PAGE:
As parents get their children back in school, along with all the equipment and supplies they need for the classroom and sports, some parents are also purchasing EpiPens because their children have life-threatening allergic reactions.
But, according to Ben Popken of NBC News, parents back-to-school EpiPens are going to be more expensive than they were last year. Moms and dads of kids with severe allergies will discover that the price of an EpiPen, manufactured by the Mylan pharmaceutical company, has gone from approximately $100 in 2008 to $500 and up — an increase of 400%.
The EpiPen is a device that is portable and contains medication that can be injected to stop an allergic reaction that could potentially result in a life or death situation.
"Patients are calling and saying they can't afford it," said Dr. Douglas McMahon, an allergy specialist in Maplewood, Minnesota. "They're between a rock and a hard place."
Due to a recall by Mylan's chief competitor in 2015, the company is now experiencing a monopoly of sorts. Add to that the fact that the Mylan has lobbied to get the EpiPen stocked, free of charge, in all schools and has produced dynamic branding and marketing campaigns to create a "brand dominance" equal to the recognition of Kleenex, say physicians.
The pens are about the size of a large piece of chalk and are carried by parents, children, or stocked by school nurses so that they can be pushed into the child's thigh to send epinephrine for stopping anaphylactic shock from a possibly fatal bee sting or a bit of food.
The pens have an expiration date, which means that parents have to refill them each year. Tracy Bush, a food allergy consultant who carries two pens for her son and purchases another for her young one to put in his pocket, says the price in 2008 was $145.99. In 2010, it cost $220.99, then rose to $649.99. This year, she says, her pre-insurance costs for the EpiPen were $1,118.08.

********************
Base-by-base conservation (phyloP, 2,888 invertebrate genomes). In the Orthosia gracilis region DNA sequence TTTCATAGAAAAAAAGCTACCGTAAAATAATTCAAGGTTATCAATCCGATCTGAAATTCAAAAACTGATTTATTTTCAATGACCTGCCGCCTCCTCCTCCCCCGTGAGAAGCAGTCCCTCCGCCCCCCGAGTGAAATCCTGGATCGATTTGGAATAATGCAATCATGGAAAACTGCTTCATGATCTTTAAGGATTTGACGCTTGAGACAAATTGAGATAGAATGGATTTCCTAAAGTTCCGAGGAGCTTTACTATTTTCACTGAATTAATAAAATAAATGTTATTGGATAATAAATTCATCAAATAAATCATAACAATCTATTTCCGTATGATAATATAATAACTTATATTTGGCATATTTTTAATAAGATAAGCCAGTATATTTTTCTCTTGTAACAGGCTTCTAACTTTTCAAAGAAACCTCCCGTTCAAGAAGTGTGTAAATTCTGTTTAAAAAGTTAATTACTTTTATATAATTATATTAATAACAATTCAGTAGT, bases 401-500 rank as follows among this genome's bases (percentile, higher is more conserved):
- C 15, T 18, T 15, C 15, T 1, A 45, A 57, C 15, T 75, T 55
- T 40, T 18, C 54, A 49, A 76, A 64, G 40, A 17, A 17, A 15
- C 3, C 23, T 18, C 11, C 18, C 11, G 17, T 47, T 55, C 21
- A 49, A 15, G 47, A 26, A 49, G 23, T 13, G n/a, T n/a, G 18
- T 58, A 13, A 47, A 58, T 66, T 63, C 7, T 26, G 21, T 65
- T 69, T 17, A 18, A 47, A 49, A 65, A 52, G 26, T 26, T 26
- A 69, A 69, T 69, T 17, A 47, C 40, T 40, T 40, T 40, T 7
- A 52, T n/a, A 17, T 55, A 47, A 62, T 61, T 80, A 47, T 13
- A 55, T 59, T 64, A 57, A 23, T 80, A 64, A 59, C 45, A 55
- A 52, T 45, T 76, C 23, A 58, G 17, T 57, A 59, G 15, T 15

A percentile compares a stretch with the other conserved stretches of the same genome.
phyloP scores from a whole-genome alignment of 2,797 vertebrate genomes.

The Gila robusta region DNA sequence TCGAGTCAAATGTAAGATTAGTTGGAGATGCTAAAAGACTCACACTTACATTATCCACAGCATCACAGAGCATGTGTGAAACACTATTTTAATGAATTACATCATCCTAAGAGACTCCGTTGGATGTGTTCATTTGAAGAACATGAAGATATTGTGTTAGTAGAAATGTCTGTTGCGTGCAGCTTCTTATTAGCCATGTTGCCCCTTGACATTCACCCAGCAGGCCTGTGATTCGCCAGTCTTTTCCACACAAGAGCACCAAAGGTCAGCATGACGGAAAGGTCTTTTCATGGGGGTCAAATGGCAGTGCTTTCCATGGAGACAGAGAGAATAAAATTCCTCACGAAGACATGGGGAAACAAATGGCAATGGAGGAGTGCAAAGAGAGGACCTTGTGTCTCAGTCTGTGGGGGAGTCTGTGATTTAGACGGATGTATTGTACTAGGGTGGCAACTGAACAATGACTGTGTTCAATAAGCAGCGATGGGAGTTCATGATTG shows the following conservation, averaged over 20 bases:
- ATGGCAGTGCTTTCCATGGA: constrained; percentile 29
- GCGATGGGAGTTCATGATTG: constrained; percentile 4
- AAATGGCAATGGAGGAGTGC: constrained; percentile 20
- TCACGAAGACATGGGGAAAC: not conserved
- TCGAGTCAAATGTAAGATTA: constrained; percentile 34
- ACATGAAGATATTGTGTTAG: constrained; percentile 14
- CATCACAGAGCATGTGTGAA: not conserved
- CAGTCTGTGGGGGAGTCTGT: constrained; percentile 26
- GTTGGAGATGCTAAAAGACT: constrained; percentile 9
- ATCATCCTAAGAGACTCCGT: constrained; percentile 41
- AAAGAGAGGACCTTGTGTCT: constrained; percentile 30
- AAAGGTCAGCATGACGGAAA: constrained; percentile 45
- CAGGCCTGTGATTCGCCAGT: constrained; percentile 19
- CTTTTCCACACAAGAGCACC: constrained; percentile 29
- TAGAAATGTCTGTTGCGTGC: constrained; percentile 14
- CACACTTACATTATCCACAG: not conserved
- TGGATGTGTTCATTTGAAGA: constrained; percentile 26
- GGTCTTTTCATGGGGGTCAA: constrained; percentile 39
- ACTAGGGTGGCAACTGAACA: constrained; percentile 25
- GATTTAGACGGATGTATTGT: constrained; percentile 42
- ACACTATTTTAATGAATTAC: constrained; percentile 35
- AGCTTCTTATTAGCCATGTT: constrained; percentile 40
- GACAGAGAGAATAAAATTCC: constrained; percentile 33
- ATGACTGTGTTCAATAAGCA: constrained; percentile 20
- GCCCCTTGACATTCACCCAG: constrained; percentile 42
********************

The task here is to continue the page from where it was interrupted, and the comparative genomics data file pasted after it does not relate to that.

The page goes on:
Bush said she is glad to have the pens on hand, especially when a reaction occurs. For example, one day her son had trouble because of eating watermelon.
"He said it felt like a potato chip was caught in his throat. Then he got a look of terror on his face. His voice was totally different, it sounded like he had sucked helium. I was like âOh my goodness, I'm going to have to use an EpiPen,'" she said. "I will never forget the look that I saw."
CBS News reports that the price of the drug inside an EpiPen is only one or two dollars. Pharmacist Leon Tarasenko says the soaring cost of the pens is forcing some families to take the risk of not purchasing the device.
Mylan told CBS News that the pen's price has changed over time because of important added features and the high value the pen provides. The company says it has also made many notable investments to "support the device" in past years.
Michigan WOOD-TV's Barton Deiters points out that Mylan's stock rose from $18 per share to over $75 when it was at its peak.
EpiPen does offer a $100 coupon, but the pen's price of $550 makes the savings relatively small for families with no insurance or who are struggling to live on a low income.